Rockbox mail archiveSubject: Re: Random numbers et al
Re: Random numbers et al
From: Daniel Stenberg <daniel_at_haxx.se>
Date: Mon, 7 Apr 2003 09:04:58 +0200 (CEST)
On Mon, 7 Apr 2003, Blue Chip wrote:
> Is there a top-down of this code anywhere - a tree of how everything hangs
> together? Please tell me that I didn't miss it in the docs dir. - that
> would be embarrasing!
There isn't. The best way, except for digging around and reading as much as
you can, is to join the IRC channel and ask questions there. (docs/TECH is
probably closest, but lacks a whole lot. docs/API was an initial attempt but
hasn't been touched in ages.)
> Where can I find the BEST info on the thread handler and other such low
> level things - it seems silly to play with code until I understand the
> basic premises upon which it works.
AFAIK, we have no docs on the thread handler... :-/
> riight, I have been working with DVD firmware for the last year or two
> where 3K of memory is considered VERY valuable.
3K is valuable, if you can gain it without losing functionality.
> Yes, again, this is a kickback of having to be anal about writing efficient
> code. The philosophy I have been forced to work with in the past can be
> summed up by the UK expression "count the pennies and the pounds will take
> care of themselves."
Such an approach is often referred to as "premature optimization" and has
more than once been called "the root of all evil". I tend to agree.
Rewriting everything into assembler might make some code execute faster, but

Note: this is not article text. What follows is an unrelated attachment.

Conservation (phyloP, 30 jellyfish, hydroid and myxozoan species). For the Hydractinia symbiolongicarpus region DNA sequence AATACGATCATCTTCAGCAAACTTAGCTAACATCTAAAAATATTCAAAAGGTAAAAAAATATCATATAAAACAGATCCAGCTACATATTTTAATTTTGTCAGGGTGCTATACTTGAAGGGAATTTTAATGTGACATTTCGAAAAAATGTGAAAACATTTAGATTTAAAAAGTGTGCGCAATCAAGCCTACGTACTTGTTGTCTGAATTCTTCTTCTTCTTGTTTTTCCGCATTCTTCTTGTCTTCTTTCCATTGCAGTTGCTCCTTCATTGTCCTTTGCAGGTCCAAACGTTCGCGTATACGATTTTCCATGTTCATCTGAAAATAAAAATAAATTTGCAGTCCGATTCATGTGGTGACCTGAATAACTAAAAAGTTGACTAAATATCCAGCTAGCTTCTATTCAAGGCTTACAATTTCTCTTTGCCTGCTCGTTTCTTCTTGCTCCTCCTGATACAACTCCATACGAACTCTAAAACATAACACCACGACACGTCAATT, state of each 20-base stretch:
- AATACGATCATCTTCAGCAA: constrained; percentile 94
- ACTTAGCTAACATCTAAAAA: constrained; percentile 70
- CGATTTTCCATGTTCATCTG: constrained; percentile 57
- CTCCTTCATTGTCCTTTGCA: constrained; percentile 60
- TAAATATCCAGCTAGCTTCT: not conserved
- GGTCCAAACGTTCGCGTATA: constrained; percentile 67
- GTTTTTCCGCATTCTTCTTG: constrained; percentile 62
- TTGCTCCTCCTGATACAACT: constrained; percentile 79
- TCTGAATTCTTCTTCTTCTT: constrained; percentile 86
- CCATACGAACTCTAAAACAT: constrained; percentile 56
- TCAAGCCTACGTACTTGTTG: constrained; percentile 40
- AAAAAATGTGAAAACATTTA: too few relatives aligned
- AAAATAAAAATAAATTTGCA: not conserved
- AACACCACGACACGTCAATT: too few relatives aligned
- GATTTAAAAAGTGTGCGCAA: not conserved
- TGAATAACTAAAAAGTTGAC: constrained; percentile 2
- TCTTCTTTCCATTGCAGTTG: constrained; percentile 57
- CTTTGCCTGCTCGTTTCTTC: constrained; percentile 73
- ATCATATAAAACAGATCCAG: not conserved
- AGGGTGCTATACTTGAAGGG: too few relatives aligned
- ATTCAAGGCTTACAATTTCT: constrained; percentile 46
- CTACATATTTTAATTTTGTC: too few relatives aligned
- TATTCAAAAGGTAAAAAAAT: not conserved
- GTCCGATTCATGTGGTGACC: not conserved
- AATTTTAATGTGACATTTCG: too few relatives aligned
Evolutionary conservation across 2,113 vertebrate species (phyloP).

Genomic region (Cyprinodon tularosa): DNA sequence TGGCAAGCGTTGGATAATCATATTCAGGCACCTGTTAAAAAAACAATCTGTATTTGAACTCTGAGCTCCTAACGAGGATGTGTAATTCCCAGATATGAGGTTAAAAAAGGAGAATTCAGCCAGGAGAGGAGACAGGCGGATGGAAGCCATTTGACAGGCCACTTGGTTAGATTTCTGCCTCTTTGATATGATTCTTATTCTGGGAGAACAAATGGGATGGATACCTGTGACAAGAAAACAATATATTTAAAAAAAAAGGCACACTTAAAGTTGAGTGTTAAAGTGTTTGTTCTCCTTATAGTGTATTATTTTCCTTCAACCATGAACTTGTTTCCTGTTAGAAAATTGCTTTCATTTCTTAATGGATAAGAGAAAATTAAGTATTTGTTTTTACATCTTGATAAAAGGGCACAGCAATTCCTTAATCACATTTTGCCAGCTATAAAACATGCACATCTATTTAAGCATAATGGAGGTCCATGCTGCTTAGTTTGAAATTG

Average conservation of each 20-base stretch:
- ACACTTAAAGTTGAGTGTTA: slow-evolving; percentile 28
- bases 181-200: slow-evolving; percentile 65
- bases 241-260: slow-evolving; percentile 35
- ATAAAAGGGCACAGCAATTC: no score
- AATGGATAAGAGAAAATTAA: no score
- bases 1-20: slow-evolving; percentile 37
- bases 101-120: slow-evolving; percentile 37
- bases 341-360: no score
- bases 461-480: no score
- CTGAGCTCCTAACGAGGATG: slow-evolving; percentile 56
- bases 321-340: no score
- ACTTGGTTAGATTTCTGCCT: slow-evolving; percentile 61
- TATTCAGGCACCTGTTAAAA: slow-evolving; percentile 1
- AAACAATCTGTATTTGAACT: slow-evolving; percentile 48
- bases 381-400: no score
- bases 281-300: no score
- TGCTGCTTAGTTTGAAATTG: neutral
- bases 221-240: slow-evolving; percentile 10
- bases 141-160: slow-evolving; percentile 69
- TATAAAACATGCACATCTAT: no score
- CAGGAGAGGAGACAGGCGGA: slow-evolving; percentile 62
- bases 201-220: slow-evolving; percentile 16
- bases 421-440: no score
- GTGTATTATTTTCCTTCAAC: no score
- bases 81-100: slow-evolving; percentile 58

it'll also give us a whole lot longer development time and bug hunting
> >We want as little assembler as possible. And I'm not sure that you would
> >gain that much execution speed anyway. We would rather want easily
> >maintained code.
> I was not aware that your core libs were still undergoing changes. You are
> right, it is much easier to work in C until you are sure you will not be
> changing things.
We will always change things. I don't think we should ever think that we
reach a state where we won't be changing things.
And even if we don't change things, the abilty to read and understand code is
still very important. Less people can read assembler than C.
Of course, significant improvements will still get my personal support for
rewrites into asm.
> I shall look at the bug list tonight and try to fix any problems left in
> the core libs for you :)
Great! You might not easily detect which bugs that point out problems in the
"core libs" though... :-)
-- Daniel Stenberg -- http://rockbox.haxx.se/ -- http://daniel.haxx.se/Received on 2003-04-07